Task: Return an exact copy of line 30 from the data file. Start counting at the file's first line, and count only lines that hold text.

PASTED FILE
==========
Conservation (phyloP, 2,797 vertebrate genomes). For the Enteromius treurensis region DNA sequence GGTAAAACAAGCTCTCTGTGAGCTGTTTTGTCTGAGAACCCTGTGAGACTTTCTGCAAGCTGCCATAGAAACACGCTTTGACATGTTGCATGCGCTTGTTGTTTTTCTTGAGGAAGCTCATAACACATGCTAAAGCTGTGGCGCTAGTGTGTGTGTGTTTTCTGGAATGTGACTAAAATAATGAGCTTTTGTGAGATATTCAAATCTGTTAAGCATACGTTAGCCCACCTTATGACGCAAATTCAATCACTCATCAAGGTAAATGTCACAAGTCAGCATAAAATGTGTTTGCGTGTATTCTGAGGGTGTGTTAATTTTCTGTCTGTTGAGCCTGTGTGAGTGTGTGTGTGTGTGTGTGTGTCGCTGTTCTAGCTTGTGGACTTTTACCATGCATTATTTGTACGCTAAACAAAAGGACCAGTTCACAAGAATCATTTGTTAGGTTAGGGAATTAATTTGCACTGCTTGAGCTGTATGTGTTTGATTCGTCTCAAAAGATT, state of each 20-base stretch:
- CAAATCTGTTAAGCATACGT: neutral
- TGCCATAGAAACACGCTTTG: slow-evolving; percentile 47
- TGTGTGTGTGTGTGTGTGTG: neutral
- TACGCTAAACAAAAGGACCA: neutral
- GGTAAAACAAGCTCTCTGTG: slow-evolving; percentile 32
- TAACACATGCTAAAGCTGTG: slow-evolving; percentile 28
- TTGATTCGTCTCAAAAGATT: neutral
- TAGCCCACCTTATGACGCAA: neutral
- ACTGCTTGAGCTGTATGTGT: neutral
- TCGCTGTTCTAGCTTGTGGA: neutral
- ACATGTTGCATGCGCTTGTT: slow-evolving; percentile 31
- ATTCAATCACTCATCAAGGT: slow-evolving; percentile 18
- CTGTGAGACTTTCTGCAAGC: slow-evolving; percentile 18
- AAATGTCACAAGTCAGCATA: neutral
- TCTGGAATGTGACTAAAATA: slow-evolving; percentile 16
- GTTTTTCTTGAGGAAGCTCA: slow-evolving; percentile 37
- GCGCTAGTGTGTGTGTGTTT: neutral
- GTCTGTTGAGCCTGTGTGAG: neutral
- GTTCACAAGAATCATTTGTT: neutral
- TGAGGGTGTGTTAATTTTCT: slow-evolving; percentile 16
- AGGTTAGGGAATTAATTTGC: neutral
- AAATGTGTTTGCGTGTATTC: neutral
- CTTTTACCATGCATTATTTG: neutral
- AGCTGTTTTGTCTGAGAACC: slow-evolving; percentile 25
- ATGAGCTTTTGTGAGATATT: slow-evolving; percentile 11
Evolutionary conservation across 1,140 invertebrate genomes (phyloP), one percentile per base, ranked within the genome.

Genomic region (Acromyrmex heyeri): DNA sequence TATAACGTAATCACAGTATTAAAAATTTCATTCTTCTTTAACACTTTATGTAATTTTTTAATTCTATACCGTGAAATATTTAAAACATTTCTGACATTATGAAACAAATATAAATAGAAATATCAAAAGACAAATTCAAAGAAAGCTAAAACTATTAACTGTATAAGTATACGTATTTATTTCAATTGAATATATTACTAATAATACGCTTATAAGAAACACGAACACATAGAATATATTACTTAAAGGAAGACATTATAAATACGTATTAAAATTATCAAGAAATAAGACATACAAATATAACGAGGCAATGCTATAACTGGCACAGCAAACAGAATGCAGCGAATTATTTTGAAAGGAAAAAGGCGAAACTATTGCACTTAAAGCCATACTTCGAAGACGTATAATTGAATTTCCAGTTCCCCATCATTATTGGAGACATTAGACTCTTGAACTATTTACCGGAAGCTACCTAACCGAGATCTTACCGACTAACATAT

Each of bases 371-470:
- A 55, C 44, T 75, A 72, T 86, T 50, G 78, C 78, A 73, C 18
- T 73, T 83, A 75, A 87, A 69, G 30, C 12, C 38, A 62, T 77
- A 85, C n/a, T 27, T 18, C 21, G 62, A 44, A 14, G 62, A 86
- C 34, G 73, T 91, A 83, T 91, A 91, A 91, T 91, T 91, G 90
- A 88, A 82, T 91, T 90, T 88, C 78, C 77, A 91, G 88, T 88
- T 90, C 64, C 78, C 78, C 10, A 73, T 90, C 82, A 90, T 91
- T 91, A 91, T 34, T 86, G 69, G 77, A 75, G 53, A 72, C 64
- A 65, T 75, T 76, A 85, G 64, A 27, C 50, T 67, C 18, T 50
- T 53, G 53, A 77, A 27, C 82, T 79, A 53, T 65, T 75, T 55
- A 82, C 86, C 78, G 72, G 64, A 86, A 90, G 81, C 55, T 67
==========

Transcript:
- A 55, C 44, T 75, A 72, T 86, T 50, G 78, C 78, A 73, C 18